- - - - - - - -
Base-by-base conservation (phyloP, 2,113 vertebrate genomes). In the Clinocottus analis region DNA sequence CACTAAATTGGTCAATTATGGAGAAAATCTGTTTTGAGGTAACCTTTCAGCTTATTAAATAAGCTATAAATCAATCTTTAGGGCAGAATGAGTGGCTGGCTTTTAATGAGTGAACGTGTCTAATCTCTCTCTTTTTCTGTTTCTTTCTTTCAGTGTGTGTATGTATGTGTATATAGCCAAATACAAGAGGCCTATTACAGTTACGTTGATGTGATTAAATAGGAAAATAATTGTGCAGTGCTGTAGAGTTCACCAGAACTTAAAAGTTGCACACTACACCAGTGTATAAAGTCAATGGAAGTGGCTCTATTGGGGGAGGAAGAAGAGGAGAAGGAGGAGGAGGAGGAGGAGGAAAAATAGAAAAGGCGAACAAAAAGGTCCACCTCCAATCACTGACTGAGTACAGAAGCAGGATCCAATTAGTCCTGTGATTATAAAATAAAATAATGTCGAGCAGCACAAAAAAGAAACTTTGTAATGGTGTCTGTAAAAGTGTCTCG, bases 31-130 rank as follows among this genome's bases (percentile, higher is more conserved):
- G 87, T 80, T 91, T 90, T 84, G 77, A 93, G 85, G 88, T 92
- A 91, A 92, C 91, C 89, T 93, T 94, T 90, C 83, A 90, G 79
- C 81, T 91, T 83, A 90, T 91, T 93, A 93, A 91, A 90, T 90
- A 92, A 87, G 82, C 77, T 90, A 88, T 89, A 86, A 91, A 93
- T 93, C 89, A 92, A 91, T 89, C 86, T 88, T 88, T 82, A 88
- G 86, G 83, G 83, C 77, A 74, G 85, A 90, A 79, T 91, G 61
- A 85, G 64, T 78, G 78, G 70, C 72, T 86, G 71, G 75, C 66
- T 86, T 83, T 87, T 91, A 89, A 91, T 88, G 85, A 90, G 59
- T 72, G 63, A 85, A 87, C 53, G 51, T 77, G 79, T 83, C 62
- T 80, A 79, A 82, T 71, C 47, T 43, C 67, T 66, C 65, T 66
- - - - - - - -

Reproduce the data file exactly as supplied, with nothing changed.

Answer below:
Base-by-base conservation (phyloP, 2,113 vertebrate genomes). In the Clinocottus analis region DNA sequence CACTAAATTGGTCAATTATGGAGAAAATCTGTTTTGAGGTAACCTTTCAGCTTATTAAATAAGCTATAAATCAATCTTTAGGGCAGAATGAGTGGCTGGCTTTTAATGAGTGAACGTGTCTAATCTCTCTCTTTTTCTGTTTCTTTCTTTCAGTGTGTGTATGTATGTGTATATAGCCAAATACAAGAGGCCTATTACAGTTACGTTGATGTGATTAAATAGGAAAATAATTGTGCAGTGCTGTAGAGTTCACCAGAACTTAAAAGTTGCACACTACACCAGTGTATAAAGTCAATGGAAGTGGCTCTATTGGGGGAGGAAGAAGAGGAGAAGGAGGAGGAGGAGGAGGAGGAAAAATAGAAAAGGCGAACAAAAAGGTCCACCTCCAATCACTGACTGAGTACAGAAGCAGGATCCAATTAGTCCTGTGATTATAAAATAAAATAATGTCGAGCAGCACAAAAAAGAAACTTTGTAATGGTGTCTGTAAAAGTGTCTCG, bases 31-130 rank as follows among this genome's bases (percentile, higher is more conserved):
- G 87, T 80, T 91, T 90, T 84, G 77, A 93, G 85, G 88, T 92
- A 91, A 92, C 91, C 89, T 93, T 94, T 90, C 83, A 90, G 79
- C 81, T 91, T 83, A 90, T 91, T 93, A 93, A 91, A 90, T 90
- A 92, A 87, G 82, C 77, T 90, A 88, T 89, A 86, A 91, A 93
- T 93, C 89, A 92, A 91, T 89, C 86, T 88, T 88, T 82, A 88
- G 86, G 83, G 83, C 77, A 74, G 85, A 90, A 79, T 91, G 61
- A 85, G 64, T 78, G 78, G 70, C 72, T 86, G 71, G 75, C 66
- T 86, T 83, T 87, T 91, A 89, A 91, T 88, G 85, A 90, G 59
- T 72, G 63, A 85, A 87, C 53, G 51, T 77, G 79, T 83, C 62
- T 80, A 79, A 82, T 71, C 47, T 43, C 67, T 66, C 65, T 66